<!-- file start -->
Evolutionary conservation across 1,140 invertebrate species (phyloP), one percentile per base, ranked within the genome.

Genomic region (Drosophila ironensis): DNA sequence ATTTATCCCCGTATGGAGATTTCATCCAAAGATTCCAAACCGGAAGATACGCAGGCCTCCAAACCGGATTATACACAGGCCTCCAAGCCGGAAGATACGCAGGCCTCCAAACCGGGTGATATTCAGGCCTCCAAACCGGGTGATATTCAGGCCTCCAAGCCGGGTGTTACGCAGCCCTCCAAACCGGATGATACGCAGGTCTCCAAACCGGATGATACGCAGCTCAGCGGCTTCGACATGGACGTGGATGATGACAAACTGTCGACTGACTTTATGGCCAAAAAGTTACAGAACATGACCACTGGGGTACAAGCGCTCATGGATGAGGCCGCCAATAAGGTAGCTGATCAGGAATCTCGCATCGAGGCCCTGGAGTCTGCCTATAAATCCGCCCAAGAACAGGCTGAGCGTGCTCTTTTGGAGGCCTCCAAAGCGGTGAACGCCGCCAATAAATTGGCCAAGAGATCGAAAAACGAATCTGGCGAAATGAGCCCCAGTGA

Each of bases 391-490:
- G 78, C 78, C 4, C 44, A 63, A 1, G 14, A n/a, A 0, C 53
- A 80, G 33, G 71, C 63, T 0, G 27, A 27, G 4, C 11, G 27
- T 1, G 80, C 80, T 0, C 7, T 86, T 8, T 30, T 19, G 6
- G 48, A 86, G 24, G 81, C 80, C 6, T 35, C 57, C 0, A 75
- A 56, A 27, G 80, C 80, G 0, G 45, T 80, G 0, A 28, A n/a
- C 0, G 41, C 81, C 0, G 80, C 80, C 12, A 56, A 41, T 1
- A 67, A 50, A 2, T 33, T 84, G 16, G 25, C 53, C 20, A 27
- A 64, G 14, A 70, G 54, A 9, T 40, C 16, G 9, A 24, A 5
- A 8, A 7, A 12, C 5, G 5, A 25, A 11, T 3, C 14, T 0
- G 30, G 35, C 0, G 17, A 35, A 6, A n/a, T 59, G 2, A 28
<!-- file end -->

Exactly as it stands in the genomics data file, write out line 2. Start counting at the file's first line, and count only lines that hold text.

Genomic region (Drosophila ironensis): DNA sequence ATTTATCCCCGTATGGAGATTTCATCCAAAGATTCCAAACCGGAAGATACGCAGGCCTCCAAACCGGATTATACACAGGCCTCCAAGCCGGAAGATACGCAGGCCTCCAAACCGGGTGATATTCAGGCCTCCAAACCGGGTGATATTCAGGCCTCCAAGCCGGGTGTTACGCAGCCCTCCAAACCGGATGATACGCAGGTCTCCAAACCGGATGATACGCAGCTCAGCGGCTTCGACATGGACGTGGATGATGACAAACTGTCGACTGACTTTATGGCCAAAAAGTTACAGAACATGACCACTGGGGTACAAGCGCTCATGGATGAGGCCGCCAATAAGGTAGCTGATCAGGAATCTCGCATCGAGGCCCTGGAGTCTGCCTATAAATCCGCCCAAGAACAGGCTGAGCGTGCTCTTTTGGAGGCCTCCAAAGCGGTGAACGCCGCCAATAAATTGGCCAAGAGATCGAAAAACGAATCTGGCGAAATGAGCCCCAGTGA